Thank goodness for caller ID. It’s saved me many a time from having to suffer through a three-hour conversation with my aunt Judy (or “Jawdy,” as I call her). Don’t get me wrong; my aunt is a sweetheart, but she does ramble on.
We all have that person in our lives who just can’t seem to get the hint that it’s time to end a conversation. It can be really difficult to avoid feeling rude without spending your entire day chatting it up, but it is possible. With a little social finessing, you can say “hi” and “bye,” and be on your way.
Cut Through the Rambling
Most people don’t know they’re rambling when they speak, or they realize this nervous habit but can’t seem to get themselves back on track. You can help them (and yourself) by directing the conversation. For example, instead of asking something vague like, “How are you?” anticipate their answer by saying, “You look like you’re doing well today.” You can also reflect how he or she sounds back to someone by commenting, “If I understand you correctly, you’re saying ______, is that right?” This keeps the conversation moving in one direction and shows the person speaking whether he or she is being intelligible or not.
If your Chatty Cathy is a work colleague, or someone from whom you need specific information, set the agenda for the conversation at the very beginning and avoid generalizations, as they leave room for rambling. Avoid opening with something like, “I need to talk to you about the doughnuts in the break room,” because that can go in all kinds of directions. Try a specific question, like “Do you prefer the frosted or glazed doughnuts in the break room?” (I hope you have more to talk about at work than doughnuts, by the way. It’s just an example.) Offering an either/or or yes/no setup to your questions also helps to streamline things, so organize yourself with these before you head in to talk.
Signing Off, Short and Sweet
Once you feel you’ve accomplished the purpose of your conversation, or your interest is waning, knowing when and how to cut off talking to someone is one of the primary tools of etiquette. The most important thing is to express to the other person that you’ve enjoyed speaking with her, but that your available time to do so has come to an end. There are two components to a polite and effective sign-off: verbal cues and body language.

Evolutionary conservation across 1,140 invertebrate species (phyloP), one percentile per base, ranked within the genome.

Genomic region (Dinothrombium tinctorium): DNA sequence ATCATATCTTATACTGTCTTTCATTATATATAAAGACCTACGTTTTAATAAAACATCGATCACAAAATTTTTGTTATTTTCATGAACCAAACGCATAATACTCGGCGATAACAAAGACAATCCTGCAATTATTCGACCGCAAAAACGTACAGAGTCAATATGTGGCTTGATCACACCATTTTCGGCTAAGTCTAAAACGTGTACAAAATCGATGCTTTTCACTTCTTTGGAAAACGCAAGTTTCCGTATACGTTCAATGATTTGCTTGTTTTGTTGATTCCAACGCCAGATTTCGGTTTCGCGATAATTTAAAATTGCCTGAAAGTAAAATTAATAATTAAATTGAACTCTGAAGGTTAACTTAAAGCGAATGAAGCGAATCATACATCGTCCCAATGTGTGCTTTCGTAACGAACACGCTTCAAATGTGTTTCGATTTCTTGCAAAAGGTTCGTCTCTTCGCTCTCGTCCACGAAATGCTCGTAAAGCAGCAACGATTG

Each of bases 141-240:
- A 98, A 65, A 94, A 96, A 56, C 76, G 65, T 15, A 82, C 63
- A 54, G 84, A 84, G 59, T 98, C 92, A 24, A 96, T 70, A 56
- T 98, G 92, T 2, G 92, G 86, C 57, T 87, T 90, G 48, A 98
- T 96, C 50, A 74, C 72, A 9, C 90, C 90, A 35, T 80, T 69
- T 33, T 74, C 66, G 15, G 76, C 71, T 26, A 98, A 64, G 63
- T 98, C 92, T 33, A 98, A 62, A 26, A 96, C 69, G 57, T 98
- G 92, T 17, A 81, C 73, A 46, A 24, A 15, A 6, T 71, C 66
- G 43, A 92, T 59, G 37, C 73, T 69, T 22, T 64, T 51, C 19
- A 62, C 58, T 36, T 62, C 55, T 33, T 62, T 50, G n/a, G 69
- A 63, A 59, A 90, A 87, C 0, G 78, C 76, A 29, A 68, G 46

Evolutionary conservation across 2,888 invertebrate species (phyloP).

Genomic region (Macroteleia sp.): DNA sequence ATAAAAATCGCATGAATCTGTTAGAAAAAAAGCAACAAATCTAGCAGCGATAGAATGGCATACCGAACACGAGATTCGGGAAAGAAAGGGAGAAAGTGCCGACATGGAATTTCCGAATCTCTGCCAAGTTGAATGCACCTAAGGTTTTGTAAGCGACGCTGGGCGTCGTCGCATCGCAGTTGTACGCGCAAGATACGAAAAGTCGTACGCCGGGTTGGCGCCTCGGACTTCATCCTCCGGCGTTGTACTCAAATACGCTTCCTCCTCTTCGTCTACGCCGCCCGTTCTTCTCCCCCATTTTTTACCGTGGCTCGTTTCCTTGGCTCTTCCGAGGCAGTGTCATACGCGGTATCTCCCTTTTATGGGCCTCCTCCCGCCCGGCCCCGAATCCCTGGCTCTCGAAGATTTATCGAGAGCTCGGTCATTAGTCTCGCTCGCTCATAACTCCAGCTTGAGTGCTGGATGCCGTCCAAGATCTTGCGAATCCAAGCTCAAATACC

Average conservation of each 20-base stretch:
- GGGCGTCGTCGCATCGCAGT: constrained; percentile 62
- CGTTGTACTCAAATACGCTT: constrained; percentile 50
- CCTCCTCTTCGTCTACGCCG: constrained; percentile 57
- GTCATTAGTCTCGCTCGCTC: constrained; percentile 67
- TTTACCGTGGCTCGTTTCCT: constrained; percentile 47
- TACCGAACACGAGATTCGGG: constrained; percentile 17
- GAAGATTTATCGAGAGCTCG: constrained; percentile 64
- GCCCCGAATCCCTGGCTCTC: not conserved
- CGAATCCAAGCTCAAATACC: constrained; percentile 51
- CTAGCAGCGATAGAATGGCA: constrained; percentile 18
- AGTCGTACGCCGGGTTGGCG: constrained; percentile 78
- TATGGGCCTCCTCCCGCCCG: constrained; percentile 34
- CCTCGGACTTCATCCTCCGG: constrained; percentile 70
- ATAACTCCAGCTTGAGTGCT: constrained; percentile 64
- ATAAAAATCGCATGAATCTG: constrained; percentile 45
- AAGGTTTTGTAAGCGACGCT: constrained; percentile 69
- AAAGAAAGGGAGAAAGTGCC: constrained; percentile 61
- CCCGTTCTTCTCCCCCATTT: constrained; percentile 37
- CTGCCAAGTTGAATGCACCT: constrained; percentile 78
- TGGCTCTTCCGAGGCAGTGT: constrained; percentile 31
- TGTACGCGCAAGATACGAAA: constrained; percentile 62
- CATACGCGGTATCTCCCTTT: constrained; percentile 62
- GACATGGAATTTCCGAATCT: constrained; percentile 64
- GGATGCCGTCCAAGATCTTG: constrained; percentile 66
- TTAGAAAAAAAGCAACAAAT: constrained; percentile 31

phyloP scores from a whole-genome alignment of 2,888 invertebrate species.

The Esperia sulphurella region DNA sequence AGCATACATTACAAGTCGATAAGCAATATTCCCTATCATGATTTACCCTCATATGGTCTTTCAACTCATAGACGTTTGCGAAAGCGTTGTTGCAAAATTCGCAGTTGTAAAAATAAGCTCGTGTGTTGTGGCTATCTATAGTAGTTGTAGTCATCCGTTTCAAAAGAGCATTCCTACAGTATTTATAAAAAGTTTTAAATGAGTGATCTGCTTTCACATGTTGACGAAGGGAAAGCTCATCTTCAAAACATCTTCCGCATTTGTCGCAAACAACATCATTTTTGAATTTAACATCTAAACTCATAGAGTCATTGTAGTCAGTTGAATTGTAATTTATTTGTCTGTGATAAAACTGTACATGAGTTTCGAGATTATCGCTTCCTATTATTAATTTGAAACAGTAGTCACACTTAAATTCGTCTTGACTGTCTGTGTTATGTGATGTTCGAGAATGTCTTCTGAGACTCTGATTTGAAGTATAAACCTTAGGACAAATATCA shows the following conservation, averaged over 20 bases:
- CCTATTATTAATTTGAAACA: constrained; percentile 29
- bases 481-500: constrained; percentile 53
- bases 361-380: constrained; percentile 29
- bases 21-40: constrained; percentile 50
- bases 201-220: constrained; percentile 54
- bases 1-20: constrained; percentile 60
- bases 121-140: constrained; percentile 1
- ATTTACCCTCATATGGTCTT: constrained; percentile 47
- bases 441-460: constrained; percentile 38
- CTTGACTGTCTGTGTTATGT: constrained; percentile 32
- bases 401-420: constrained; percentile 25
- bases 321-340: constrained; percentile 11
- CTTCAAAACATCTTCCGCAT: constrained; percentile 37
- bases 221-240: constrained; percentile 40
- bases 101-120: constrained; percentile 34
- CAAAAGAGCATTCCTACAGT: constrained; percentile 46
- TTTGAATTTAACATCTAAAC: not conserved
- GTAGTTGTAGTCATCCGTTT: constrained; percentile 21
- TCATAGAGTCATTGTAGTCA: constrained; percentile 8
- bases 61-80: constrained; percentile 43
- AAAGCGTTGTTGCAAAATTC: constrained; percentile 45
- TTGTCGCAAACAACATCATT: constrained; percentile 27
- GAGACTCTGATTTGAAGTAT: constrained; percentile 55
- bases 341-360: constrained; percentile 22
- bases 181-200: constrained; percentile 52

Try these stock lines for bringing things to a close. You can use them alone or in combination.
- “Well, I know you’re busy.” Great because it gives the other person the opportunity to opt out, too, and keeps him or her from feeling abandoned.
- “It was nice talking to you.” Was. Past tense.
- “I have to go.” Plain and simple, but still polite. The important thing is not to explain any further, as it might continue the conversation. And you don’t want to start making up excuses because you feel guilty about leaving. (You shouldn’t.)
The above work even better when some simple body language cues are added. Try the following:
- Always smile. You can say anything with a smile and it will sound better than without one. I’ll have a much easier time believing that it was nice talking to me if you’re smiling while you say it.
- Walk. And keep walking. If you hesitate or linger, you give the other person an opportunity to detain you further. It’s much harder to ramble at your backside, and as long as you’ve already declared your intention to depart, it’s not rude.
- Use physical punctuation. Tap the other person’s arm lightly as you say goodbye, or hold out your hand for a handshake. This signals to the other person, more than mere verbal cues, that the conversation is at an end.
When Enough Is Enough
Sometimes, you just need to avoid conversation with a problematic Chatty Cathy altogether. If you’re running late already or you’re especially not in the mood, it’s okay to simply say at the outset, “I can’t talk right now,” or let the answering machine pick up the call. As long as you don’t do this every time, once in a while shouldn’t appear rude. Mention that you’d like to speak with the person at a later date only if you’re willing to follow through with that, and keep your demurral simple and to the point. There’s no need to come up with wild excuses; most people will figure you have a good reason for not staying to chat.
Remember They’re the Rude Ones
Chatty Cathys can pose a real social problem; they’re a time suck, and they can also plague us with guilt for not sitting down to let them ramble on. It’s important to remember that they’re the ones being rude by making excessive demands on your time. Most people will understand that you have more important things to do, and you’re committing no social gaffes by politely excusing yourself to do them. So, the next time you meet a Chatty Cathy, walk away guilt-free.